International comparison of systems to determine entitlements to medical specialist care: performance and organizational issues

E.A. Stolk*, A.A. de Bont, M.J. Poleij, S. Jerak, M. Stroet, F.F.H. Rutten

*Corresponding author for this work

Research output: Book/ReportReportProfessional

Abstract

Objective
CVZ has asked us to provide a comparison of criteria and procedures that different countries use to determine entitlements to medical specialist care. This question was asked within the context of the recent introduction of the DBC (diagnosis treatment combinations) system as an alternative to existing methods
of financing of hospital services.

Methods
The analysis covered priority systems in nine countries: Australia, Belgium, Canada, France, Germany, the Netherlands, Sweden, Switzerland, and the UK. To meaningfully compare existing criteria and procedures of different countries and analyze the possibilities and limitations of priority setting systems, we used an
analytical framework for international comparison recently developed by Hutton and co-workers (Hutton et al., 2006). The framework was created to encompass the many aspects of fourth hurdle systems. It can deal with the legal and political characteristics at the system level and the detailed nuances of varying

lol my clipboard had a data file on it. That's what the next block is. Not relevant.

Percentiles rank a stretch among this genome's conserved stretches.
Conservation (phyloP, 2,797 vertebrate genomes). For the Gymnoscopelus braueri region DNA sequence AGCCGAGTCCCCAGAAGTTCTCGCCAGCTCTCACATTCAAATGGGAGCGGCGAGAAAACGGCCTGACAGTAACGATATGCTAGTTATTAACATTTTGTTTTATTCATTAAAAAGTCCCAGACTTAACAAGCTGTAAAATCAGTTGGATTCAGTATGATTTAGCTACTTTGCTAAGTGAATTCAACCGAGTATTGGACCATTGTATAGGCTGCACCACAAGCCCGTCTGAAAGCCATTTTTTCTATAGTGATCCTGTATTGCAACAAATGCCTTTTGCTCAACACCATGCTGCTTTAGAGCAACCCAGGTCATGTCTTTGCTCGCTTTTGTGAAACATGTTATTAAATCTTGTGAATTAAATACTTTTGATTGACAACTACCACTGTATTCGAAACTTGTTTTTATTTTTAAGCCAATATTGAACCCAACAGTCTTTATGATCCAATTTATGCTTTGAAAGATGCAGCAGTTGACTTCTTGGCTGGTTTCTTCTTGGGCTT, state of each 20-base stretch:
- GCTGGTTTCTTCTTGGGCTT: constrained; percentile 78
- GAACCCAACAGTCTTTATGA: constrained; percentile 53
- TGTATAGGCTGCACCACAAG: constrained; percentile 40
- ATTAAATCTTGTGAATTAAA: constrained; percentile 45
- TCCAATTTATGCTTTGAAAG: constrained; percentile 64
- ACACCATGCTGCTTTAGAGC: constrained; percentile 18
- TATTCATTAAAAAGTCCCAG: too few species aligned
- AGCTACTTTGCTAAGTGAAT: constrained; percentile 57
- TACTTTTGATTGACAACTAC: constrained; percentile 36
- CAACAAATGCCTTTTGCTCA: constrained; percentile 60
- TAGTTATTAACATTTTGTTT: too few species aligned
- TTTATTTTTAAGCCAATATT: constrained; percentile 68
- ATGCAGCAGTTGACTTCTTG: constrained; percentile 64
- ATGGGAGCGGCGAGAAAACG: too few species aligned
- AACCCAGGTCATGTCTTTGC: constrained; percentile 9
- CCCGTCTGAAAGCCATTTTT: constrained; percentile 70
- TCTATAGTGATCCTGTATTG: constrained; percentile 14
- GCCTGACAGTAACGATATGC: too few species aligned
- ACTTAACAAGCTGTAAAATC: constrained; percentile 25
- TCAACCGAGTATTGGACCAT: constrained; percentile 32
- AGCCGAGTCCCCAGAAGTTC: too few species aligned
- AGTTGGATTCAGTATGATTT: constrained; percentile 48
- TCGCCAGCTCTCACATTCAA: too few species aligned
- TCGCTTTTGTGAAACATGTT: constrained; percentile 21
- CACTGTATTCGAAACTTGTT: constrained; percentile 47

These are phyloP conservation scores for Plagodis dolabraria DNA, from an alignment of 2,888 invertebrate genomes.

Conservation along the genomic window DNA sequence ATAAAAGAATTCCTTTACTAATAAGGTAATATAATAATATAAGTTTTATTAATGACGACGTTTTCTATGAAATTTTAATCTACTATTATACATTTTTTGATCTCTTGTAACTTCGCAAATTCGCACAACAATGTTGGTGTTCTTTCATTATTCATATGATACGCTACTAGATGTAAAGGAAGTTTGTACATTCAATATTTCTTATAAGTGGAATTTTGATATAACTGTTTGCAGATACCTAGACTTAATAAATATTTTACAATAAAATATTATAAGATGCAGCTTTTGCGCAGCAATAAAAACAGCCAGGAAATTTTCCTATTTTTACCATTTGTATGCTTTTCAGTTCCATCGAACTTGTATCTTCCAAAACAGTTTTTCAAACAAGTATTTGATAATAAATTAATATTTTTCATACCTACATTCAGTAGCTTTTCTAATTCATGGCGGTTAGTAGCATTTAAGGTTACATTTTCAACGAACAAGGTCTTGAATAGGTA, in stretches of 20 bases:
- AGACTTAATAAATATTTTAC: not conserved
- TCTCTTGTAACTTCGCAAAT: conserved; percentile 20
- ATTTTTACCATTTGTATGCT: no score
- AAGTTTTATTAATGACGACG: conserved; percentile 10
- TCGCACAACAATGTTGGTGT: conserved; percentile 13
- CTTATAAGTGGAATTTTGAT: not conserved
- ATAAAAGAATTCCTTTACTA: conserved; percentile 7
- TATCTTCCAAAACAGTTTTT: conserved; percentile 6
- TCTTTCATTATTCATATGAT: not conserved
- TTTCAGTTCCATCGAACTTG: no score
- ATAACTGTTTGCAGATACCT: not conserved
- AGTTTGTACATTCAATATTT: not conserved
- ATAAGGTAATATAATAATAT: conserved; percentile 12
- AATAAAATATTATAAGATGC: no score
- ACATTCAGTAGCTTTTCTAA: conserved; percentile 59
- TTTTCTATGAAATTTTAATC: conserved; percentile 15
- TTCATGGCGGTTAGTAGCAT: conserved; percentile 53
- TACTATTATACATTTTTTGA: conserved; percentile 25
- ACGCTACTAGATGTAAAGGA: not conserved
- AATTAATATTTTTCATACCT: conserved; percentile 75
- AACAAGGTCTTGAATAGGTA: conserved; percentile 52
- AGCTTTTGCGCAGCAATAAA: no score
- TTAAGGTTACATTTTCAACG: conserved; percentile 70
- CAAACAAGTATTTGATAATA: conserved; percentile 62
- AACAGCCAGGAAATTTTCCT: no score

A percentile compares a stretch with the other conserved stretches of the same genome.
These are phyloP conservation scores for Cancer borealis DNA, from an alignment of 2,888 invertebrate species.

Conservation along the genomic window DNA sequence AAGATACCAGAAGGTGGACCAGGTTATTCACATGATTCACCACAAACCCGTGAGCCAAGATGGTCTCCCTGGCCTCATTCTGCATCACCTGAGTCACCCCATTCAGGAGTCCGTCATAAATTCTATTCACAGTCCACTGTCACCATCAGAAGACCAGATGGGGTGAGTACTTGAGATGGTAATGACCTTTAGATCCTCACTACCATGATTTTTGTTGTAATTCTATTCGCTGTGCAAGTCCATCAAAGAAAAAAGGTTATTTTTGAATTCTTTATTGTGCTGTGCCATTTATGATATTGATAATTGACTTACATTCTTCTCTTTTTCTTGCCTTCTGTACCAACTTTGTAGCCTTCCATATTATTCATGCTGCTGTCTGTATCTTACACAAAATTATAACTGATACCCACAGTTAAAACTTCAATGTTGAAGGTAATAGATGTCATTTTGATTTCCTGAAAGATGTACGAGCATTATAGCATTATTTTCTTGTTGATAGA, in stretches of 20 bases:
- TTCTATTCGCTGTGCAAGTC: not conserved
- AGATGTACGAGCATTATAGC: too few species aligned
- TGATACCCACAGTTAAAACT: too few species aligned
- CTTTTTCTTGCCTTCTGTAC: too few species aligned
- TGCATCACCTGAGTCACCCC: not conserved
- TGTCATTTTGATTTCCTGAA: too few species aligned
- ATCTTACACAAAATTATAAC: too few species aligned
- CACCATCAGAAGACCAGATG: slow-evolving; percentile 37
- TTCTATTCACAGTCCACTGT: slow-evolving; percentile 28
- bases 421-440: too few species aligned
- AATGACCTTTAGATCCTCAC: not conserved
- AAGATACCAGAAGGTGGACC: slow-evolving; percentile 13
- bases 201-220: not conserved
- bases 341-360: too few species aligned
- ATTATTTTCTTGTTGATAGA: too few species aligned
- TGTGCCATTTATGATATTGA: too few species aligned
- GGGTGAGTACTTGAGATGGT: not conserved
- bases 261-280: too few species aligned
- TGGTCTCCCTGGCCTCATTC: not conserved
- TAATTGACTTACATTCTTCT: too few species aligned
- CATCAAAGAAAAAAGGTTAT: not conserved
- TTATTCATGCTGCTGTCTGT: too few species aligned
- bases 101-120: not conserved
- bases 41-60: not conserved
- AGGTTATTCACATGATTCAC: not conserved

assessment and decision-making procedures at the decisional level. It analyses priority systems at two levels:
1. Policy implementation: the establishment of the fourth hurdle system as a policy decision of the
government, the policy objectives of the system, its legal status, and its relationships with the
remainder of the health system, with other public sector bodies, and with other stakeholders, such as industry and patient groups;
2. Individual technology decision: the processes by which individual technologies are dealt with by the system, for example, assessment processes, how decisions are made, and how they are implemented. Our analysis of international policies further contained three case studies. We selected three medical services that were assessed recently: deep brain stimulation (DBS) for Parkinson patients, transurethral microwave therapy (TUMT) for patients with an enlarged prostate and position emission tomography (PET). To reconstruct the way in which the decisions about reimbursement were made, we analyzed the assessment reports and interviewed physicians, representatives of the medical industry, and policy makers by telephone. The aim of these case studies was to analyze how the formal decision procedures are put into practice, by reviewing the nature of powers of different stakeholders who are involved, strategies to settle debates or resolve problems for example when evidence is inconclusive.

Results
The study provided an in-depth view of reimbursement procedures in the nine countries. Below we summarize the details of the procedures in the different countries.
Original languageEnglish
Place of PublicationRotterdam
PublisherInstitute for medical Technology Assessment/instituut Beleid en Management Gezondheidszorg
Number of pages193
Publication statusPublished - 2008
Externally publishedYes

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